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    Default OT? Health care for all.

    I'd thought about putting this as a post in another one of those threads where health care gets "discussed".
    I'll write what I think and it'd be nice if that left me out of things as far as health care went.

    The problem the USA has, as opposed to as good as all other countries, is that health care for all is a political issue. Unless health care for all gets removed from politics it'll never happen in the USA.

    The job of any government is only to assure funding and not administration.

    That's why I keep writing that you (Americans) should look at how other countries do health care.
    I'll be more than interested if a single country can be found where government runs health care.

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    do we nwed it? Yes.
    Would it save money? Yes
    Will it happen soon? Doubt it.

    Until people realize that it is in their own best interest for everyone to have basic care regardless of whether they are a couch sitting ball scratcher or not because even that ball scratcher occasionally makes his way to the convenience store to stock up on beer,smokes,and chips and touching the doors,fingering and sneezing on the donuts in the case and using the facilities,it just might be worth it to have that guy vaccinated/and/or treated for his herpes/gonnorhea/sinus infection et al...even prudent given the ever increasing resistant stains of shit going around and new shit popping up.

    It amazes me people can be so ignorant...Screw the ideology.

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    I'll be more than interested if a single country can be found where government runs health care.

    Jeremy Hunt,Secretary of State for Health,England.

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    Quote Originally Posted by camscan View Post
    I'll be more than interested if a single country can be found where government runs health care.

    Jeremy Hunt,Secretary of State for Health,England.
    Runs or funds? Is he political?

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    Quote Originally Posted by Gordon B. Clarke View Post
    Runs or funds? Is he political?
    He is the Secretary of State for Health for England. He is a cabinet minister and he runs the NHS for England.

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    Quote Originally Posted by Gordon B. Clarke View Post
    ...

    The problem the USA has, as opposed to as good as all other countries, is that health care for all is a political issue. Unless health care for all gets removed from politics it'll never happen in the USA....

    The job of any government is only to assure funding and not administration.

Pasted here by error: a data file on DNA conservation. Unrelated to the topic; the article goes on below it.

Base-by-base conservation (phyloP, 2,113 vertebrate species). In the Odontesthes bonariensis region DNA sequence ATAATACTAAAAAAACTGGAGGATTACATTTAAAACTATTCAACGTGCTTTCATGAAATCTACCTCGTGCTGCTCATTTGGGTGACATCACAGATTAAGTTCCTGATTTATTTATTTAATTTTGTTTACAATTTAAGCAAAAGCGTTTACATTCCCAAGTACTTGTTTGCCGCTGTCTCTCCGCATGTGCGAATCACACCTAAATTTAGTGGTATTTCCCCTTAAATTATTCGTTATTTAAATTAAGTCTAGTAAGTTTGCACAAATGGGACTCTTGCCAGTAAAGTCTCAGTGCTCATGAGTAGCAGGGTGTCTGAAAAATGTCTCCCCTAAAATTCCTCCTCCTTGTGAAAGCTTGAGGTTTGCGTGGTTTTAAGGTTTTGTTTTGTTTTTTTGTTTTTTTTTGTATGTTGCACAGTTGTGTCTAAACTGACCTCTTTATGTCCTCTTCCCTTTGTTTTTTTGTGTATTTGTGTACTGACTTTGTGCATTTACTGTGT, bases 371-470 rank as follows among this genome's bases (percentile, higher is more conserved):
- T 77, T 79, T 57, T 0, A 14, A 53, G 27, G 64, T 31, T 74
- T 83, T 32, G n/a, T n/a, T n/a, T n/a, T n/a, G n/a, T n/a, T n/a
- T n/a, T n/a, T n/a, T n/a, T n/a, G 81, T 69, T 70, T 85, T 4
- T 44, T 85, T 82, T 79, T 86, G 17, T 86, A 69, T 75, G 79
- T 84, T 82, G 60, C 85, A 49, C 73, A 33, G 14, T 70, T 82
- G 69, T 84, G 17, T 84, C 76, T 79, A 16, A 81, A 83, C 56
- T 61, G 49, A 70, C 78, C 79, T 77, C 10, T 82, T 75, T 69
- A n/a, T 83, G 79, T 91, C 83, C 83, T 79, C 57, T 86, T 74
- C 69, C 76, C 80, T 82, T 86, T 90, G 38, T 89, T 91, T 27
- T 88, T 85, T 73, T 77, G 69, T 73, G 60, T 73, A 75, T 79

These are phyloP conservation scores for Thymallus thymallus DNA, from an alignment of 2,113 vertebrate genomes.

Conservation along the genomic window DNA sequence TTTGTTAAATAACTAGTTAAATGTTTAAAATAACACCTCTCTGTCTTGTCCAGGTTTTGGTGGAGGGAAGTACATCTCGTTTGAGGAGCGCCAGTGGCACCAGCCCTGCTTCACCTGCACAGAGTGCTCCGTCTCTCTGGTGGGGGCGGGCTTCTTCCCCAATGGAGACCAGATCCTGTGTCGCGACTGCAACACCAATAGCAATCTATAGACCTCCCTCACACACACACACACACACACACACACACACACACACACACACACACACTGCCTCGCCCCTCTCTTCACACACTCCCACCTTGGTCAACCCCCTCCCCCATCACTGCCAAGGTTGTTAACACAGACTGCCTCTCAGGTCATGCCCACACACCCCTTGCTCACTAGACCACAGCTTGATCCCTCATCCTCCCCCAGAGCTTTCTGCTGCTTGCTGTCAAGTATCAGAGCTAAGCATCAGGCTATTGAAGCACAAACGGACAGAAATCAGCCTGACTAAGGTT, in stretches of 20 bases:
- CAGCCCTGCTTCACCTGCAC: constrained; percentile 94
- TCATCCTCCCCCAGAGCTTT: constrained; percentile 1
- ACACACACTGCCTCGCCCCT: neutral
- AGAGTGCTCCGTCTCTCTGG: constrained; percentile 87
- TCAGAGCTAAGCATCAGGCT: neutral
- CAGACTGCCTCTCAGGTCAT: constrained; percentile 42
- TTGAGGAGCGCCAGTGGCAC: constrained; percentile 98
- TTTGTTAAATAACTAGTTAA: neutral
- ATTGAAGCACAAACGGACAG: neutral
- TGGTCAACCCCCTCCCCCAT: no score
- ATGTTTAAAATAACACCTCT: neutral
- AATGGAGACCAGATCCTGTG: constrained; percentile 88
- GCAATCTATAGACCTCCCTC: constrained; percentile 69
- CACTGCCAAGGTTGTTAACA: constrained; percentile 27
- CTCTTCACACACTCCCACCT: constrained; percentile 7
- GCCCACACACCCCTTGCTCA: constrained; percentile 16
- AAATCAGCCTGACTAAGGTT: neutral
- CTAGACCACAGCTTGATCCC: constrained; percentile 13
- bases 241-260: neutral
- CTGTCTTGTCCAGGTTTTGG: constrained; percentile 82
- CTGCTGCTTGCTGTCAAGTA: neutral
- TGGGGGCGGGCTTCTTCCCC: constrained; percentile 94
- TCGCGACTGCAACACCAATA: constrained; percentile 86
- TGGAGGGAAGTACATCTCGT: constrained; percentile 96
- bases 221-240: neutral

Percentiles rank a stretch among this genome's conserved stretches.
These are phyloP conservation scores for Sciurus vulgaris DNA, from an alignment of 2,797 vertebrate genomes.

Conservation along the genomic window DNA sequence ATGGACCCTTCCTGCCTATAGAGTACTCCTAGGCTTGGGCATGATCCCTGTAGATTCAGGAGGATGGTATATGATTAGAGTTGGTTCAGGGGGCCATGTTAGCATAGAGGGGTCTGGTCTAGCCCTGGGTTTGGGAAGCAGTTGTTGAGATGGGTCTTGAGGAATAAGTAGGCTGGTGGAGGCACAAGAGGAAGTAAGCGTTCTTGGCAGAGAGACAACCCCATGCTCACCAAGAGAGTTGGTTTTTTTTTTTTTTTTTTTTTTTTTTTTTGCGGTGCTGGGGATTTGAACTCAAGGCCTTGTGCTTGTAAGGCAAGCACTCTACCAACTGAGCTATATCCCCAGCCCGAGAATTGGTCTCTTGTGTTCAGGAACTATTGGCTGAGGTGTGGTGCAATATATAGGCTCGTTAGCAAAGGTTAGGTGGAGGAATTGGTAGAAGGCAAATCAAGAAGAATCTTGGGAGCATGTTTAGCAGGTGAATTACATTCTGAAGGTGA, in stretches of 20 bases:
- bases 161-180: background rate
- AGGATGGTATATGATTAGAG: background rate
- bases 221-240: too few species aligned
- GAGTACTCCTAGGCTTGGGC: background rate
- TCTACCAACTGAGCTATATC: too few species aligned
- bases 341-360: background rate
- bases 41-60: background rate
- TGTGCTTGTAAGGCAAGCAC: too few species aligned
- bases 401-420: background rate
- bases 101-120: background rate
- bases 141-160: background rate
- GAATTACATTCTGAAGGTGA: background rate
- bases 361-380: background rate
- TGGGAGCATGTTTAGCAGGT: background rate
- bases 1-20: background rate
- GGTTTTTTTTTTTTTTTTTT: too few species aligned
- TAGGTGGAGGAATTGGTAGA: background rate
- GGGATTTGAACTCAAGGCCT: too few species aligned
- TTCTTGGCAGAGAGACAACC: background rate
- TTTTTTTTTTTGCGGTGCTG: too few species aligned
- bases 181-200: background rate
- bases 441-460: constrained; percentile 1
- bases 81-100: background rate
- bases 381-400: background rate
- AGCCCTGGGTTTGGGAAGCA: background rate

You've captured a difference in attitude between the US and the civilized world.

    Health care is not regarded as a right in the US and it is not widely accepted that the government has or should have a role in health care, let alone fund it.

    And health insurance for all (as we all know, much different than health care for all) is widely regarded as a handout to the undeserving poor, who should be shoved down the nearest stairway to Hell so we can spend the money on the military instead. To keep us safe, of course.

    oi vey.

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    Gordon, this will be another of your s**t stirring threads, I'm sure, but as an American, here is my 2 cents.

    Health care is a life cost, not a right. It is not the responsibility of a government to provide universal healthcare. I pay a great deal for my healthcare. It is expensive everywhere, but I choose to do this. Healthcare is a matter of priority assessment by the individual and how he spends his money. I do not wish to pay for my neighbor's healthcare because he chose to buy a new car, as opposed to adequate healthcare. That's not to say that charity and compassion for others doesn't have its place, it does. In addition to that, universal healthcare is terribly inefficient because its management and oversight absorbs more cost than the actual healthcare it is supposed to provide, making the already expensive healthcare even more unaffordable. The oversight and program management can never be adequate because the enforced rule set must always be general and never to each individual case. This will always result in rationing for all kinds of reasons. Whereas market forces are self-leveling and come at zero overhead. The same applies to insurance as well. Government intervention always causes imbalances and market distortions detrimental to the overall situation. I for one, am sick and tired of the prevailing PC culture that absolves individuals from personal responsibility.

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    [QUOTE=Gordon B. Clarke;
    That's why I keep writing that you (Americans) should look at how other countries do health care.
    I'll be more than interested if a single country can be found where government runs health care.[/QUOTE]

    Scotland ..

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    Quote Originally Posted by steve-l View Post
    Gordon, this will be another of your s**t stirring threads, I'm sure, but as an American, here is my 2 cents.